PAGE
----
Now, from four down to three, will there be further restructuring of the SIA stable?

Courtesy AFP

According to OAG, an air travel intelligence agency based in the UK, Scoot has overtaken SilkAir in the number of seats offered. The budget airline is also about a third as big as SIA in the economy market. And it is growing at a faster rate than its regional sibling. Besides, parent SIA looks set to refocus on premium travel, a move that some analysts believe to favour the expansion of Scoot, particularly when the line between budget and legacy airlines begins to blur across the industry.

This does not augur well for a carrier like SilkAir operating in the middle of the field. Since its inception, the so-called regional carrier has been operating in the shadow of the parent airline and continues to do so despite recent efforts to change that image. Does this forebode a merger between SilkAir and Scoot, going forward, although the former has time and again insisted it is not a budget airline? Can Scoot on the other hand be more than a budget carrier?

What’s in a name anyway? So says the Bard, a rose by any other name would smell as sweet.

SIA’s calculated bet on premium travel

http://www.todayonline.com/commentary/sias-calculated-bet-premium-travel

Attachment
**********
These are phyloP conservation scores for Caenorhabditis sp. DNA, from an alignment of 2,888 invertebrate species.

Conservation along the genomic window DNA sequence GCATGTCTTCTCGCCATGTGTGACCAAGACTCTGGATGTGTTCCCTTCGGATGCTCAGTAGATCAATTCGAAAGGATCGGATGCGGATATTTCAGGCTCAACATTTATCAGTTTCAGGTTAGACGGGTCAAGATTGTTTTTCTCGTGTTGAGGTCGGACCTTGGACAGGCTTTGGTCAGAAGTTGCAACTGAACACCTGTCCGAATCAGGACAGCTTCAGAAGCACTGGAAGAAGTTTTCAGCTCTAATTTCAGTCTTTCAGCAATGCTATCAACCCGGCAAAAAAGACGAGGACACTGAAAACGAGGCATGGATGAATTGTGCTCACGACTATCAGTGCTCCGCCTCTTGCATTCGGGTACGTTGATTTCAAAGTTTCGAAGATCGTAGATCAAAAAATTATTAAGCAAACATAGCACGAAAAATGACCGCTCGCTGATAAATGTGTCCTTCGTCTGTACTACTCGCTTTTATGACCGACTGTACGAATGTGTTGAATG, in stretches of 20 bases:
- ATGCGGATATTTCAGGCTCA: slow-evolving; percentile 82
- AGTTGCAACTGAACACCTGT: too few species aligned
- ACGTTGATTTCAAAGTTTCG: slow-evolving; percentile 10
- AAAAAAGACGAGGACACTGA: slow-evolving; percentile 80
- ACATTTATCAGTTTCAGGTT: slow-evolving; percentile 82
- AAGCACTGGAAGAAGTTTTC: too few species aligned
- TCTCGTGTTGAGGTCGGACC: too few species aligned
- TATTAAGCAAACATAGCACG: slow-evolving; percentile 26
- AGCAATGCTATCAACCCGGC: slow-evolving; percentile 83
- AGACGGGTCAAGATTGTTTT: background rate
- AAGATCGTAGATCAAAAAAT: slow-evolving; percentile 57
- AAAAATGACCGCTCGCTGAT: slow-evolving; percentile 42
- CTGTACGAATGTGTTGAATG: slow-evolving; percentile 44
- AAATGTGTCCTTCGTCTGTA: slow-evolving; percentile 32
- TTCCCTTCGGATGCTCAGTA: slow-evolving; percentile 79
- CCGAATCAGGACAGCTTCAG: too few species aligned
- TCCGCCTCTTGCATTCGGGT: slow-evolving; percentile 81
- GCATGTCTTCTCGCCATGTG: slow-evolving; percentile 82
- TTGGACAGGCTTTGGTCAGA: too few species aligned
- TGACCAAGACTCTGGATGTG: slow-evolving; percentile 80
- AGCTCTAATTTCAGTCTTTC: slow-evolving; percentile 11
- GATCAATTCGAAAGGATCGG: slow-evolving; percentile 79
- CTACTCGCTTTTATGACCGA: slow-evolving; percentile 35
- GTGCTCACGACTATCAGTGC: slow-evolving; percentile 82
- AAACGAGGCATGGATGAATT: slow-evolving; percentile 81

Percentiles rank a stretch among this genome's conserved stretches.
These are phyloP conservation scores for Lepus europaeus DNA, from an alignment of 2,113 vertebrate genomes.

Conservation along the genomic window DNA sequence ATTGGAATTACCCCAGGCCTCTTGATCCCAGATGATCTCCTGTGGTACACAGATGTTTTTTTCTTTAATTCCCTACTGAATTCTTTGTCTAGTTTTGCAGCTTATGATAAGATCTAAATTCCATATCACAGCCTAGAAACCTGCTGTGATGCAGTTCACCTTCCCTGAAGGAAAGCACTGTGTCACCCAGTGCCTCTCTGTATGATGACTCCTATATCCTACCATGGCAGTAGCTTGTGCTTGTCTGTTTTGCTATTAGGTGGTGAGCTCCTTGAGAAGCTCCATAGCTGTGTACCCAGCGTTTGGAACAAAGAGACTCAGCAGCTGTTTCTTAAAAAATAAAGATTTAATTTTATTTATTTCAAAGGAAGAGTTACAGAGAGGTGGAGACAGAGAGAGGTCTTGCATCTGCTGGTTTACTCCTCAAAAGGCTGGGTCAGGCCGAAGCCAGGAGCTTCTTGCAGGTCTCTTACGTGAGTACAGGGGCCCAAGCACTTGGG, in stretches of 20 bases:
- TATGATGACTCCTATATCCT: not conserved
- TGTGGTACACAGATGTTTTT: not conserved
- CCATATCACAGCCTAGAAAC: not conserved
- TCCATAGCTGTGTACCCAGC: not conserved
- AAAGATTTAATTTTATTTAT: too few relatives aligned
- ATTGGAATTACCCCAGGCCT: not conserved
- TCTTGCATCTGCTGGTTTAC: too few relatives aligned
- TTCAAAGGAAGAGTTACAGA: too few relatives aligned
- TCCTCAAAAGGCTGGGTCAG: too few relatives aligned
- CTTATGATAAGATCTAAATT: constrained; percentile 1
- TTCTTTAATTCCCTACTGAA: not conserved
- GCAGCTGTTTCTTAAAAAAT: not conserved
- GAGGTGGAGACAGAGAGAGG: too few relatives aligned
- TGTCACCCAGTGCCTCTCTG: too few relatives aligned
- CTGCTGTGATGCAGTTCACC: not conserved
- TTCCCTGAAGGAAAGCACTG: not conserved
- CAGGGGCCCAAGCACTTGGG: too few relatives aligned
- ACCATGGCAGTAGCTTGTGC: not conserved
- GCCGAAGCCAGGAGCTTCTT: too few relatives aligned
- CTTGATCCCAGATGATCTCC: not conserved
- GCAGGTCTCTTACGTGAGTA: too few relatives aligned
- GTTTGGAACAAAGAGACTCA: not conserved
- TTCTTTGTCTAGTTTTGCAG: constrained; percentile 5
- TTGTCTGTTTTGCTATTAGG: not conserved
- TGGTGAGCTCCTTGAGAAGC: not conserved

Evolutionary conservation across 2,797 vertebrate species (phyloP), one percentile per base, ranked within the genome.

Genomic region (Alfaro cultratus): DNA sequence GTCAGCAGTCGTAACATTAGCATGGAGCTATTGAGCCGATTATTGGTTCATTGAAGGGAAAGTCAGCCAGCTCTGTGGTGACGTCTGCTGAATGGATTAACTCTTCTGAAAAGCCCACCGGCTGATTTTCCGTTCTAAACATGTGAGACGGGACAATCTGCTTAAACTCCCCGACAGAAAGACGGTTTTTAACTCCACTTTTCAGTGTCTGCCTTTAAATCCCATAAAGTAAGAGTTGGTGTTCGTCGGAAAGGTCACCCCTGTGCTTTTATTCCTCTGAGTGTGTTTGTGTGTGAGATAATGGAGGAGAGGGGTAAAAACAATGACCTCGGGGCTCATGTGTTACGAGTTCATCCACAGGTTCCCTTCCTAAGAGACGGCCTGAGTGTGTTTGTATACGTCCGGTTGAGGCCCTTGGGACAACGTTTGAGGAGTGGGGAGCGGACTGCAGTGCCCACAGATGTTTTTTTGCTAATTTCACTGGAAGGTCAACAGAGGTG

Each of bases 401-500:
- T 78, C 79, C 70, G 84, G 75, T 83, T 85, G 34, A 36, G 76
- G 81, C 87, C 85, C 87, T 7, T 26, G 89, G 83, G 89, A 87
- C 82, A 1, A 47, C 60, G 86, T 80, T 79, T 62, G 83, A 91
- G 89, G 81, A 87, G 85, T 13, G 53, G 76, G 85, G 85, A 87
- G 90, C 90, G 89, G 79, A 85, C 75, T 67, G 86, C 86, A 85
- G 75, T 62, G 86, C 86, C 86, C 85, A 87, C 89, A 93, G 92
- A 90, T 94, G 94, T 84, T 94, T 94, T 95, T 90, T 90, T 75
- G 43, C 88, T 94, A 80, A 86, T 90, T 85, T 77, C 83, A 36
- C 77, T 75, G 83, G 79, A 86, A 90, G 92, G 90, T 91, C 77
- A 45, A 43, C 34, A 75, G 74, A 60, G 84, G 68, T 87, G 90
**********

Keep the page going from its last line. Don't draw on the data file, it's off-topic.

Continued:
Benefits come with a price, so British Airways is boarding cheap fares last

Gate boarding procedures vary across the industry, from an open system of “anyone can board at any time” to specific policies that assign the order of who get on first. This only becomes an issue with economy passengers as premium classes as has been their privilege may board on their own time.

Because of limited overhead bin space, economy passengers may compete to board early. Traditionally most airlines board passengers from the rear so as to avoid bottlenecks in the aisle. The idea is to hasten the process that may cause a delay in take-off if it becomes problematic. From the perspective of efficiency, that seems to make a lot of sense.

Courtesy British Airways

That, until some airlines hit on the opportunity to make boarding a benefit to be purchased in a bucket of ancilliary charges. Now British Airways (BA) has announced that it will board passengers who have paid cheaper economy fares last. BA said the new procedures aim to “speed up the process and make it simpler for customers to understand.” Really? That’s a hard pill to swallow.

BA’s defence is that this is already a procedure practised by some other carriers. Yes, US carriers such as the Big Three of American, United and Delta have introduced basic economy fares – their version of budget fare to counter the no-frills competition – which do just that besides other non-entitlements such as no seat assignment until boarding at the gate.

But there is one difference – passengers are made aware of that sub-class before they amke the choice. However, most airlines sell different fares for the same economy seats, designed to help them sell the seats. One wonders if you purchase a ticket during a promotion period and become committed to flying maybe a year later, will you now be penalised for not paying a higher fare that is usually the case closer to the date of the flight? It is only fair that customers know and understand what they are paying for.